The set includes large video screens that show footage, including that of the Rodney King beating and scenes from the riots, such as the attack on Reginald Denny, a truck driver whose assault was also caught on video. His story sent shockwaves across the country to the discontent of Paul Parker (portrayed by Wesley T. Jones), chairperson of the Free the LA Four Defense Committee, who was annoyed that the deaths of Black people weren’t receiving as much publicity. 

Parker also plays a crucial role in “A Dinner Party That Never Happened,” a sub-act of the show in which Smith combines monologues to form an imaginary conversation over a fancy dinner. Parker and former Black Panther Party chairwoman Elaine Brown argue over the use of guns in protest: Parker convinced that violence is the only way to force change and Brown responds that firearms contradict Martin Luther King Jr.’s beliefs.

Wesley T. Jones as Keith Watson in “Twilight: Los Angeles, 1992,” at American Repertory Theater through Sept. 24, 2022. (Raider Times photo / Courtesy Lauren Miller)

In a humorous contrast, Jones, a Black man, plays the role of Charlton Heston, a White actor, arch-conservative, and former president of the National Rifle Association. He recalls how his “liberal” friends asked him for guns to defend themselves on the day of the riot. 

Smith created the original show to display “all different kinds of relationships that are happening between us in this country.” The five actors of the revised version are of different races, representing the “threads and weaves in the ragged tapestry of American identities.” The show demonstrates the complex dynamics among racial groups and their positions in American society.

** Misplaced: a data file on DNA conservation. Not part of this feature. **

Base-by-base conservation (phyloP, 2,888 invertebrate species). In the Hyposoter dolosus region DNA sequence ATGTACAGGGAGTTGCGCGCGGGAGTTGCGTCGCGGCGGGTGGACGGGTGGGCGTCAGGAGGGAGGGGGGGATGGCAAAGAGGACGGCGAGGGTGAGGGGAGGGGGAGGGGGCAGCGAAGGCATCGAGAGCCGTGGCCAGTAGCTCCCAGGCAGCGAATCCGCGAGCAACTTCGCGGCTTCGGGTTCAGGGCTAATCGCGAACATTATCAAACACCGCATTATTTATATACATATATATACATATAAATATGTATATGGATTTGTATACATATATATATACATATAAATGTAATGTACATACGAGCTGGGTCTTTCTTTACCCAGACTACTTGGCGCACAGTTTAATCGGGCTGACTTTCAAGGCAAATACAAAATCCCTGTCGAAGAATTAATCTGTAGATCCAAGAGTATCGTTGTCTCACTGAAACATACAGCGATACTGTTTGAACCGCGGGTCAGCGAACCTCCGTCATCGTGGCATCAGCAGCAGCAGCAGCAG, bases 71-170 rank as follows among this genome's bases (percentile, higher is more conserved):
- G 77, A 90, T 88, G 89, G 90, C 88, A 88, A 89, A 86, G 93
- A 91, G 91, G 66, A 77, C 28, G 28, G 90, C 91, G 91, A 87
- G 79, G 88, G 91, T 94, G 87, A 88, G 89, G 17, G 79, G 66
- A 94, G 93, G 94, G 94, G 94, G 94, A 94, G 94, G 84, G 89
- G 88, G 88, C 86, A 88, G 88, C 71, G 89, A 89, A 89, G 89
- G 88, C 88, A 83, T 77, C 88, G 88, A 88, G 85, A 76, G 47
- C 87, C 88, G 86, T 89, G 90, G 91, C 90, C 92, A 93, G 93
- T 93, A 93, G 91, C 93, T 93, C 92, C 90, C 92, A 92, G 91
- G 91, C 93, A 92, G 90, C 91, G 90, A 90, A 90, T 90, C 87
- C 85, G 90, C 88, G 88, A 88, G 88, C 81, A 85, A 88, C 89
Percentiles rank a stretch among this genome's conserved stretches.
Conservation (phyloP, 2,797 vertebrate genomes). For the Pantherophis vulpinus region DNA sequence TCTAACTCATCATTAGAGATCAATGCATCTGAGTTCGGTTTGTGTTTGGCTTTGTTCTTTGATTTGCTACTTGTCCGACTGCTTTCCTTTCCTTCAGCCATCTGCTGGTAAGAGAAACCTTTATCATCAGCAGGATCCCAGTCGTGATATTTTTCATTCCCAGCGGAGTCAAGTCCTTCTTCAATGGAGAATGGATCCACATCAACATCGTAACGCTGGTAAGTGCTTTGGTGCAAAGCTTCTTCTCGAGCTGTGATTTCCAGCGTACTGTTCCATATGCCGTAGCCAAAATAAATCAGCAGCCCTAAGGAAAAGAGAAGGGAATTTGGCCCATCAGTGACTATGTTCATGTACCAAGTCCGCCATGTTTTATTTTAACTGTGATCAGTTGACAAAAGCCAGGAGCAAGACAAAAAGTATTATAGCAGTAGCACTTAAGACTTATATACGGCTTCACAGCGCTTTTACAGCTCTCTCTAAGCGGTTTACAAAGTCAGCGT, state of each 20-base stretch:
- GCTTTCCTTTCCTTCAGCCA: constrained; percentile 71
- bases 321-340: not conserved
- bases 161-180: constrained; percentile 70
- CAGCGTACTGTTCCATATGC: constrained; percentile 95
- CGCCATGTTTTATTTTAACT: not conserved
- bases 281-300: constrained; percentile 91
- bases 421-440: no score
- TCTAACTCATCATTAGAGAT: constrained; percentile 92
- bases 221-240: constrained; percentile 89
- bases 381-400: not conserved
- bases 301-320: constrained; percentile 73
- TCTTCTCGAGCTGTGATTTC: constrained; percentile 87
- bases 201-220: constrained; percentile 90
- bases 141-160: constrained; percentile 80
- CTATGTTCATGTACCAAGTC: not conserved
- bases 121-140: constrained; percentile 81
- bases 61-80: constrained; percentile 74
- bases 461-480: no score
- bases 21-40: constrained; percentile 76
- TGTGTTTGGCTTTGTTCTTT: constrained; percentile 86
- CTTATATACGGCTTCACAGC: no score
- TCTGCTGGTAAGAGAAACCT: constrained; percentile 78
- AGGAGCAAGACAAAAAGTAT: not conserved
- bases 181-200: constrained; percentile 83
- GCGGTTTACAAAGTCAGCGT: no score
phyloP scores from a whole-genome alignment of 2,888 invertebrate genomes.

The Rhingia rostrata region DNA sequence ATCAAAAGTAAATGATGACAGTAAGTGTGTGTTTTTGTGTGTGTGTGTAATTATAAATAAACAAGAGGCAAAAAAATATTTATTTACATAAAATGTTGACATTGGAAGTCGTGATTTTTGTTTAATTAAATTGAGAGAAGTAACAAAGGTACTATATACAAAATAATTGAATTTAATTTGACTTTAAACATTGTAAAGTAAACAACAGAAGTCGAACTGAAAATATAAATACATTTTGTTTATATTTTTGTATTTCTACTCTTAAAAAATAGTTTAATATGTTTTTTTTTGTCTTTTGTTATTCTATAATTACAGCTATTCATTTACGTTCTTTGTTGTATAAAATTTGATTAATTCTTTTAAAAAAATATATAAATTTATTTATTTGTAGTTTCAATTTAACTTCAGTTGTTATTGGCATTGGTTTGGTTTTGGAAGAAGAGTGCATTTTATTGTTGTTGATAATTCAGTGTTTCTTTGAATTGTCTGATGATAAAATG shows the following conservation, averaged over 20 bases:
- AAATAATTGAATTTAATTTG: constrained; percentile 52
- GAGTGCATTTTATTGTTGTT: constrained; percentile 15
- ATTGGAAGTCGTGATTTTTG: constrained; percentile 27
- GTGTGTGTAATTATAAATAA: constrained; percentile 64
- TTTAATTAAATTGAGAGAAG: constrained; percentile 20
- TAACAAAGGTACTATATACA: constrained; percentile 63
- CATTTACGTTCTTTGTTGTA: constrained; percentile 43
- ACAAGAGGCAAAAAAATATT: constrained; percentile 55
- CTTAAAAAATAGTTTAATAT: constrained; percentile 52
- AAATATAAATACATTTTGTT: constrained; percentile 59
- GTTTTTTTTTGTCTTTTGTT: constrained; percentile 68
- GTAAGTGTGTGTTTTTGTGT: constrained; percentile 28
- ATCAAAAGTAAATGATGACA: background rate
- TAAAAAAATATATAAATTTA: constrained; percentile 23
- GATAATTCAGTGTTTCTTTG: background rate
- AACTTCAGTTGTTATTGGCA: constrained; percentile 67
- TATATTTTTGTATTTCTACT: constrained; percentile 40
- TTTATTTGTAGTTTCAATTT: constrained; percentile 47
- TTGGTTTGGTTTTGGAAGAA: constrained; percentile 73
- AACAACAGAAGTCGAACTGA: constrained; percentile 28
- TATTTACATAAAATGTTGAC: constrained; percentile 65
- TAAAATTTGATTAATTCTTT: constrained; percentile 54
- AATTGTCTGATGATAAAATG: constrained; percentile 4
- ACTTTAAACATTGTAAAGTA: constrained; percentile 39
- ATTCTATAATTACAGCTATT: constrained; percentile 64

A recurring relationship in the show is the tension between the Black and Korean-American communities leading up to the riots. Just two weeks after Rodney King’s videotaped beating, a Black teenager, Latasha Harlins, was shot by a Korean-American shopkeeper, Soon Ja Du, for attempted shoplifting — a shooting that was caught on the store’s security camera. The event added to the tension, and many of the riots were in Korean-American neighborhoods and targeted Korean-owned businesses.

Part of the power of the 30-year-old “Twilight: 1992, Los Angeles,” is that the events it depicts still resonate strongly with the open wounds of today’s United States. “Much has happened in America since 1992. And much has not,” Smith says. “I think we have a chance given the larger conversation in the world and the political conversation in the world right now to put the play against a modern background and see if there are new things to learn.” 

As journalist He’ctor Tobar said in a 2021 interview, “It took a pandemic and George Floyd’s death to awaken that consciousness.”

Special opportunities for students

Throughout the run of the show, the A.R.T. is offering 1,500 tickets for $5 each and 1,000 free tickets to public high school students through The Crimson Lion/Lavine Family Foundation to make the show more accessible for people to “experience a production that resonates strongly in the current environment,” in the words of the Foundation. High school students are invited to The Appetizer on Friday, Sept. 23, 2022, to converse with students of the A.R.T.’s Youth Action Team about the issue of racial injustice. More information is available HERE.

–Sept. 14, 2022–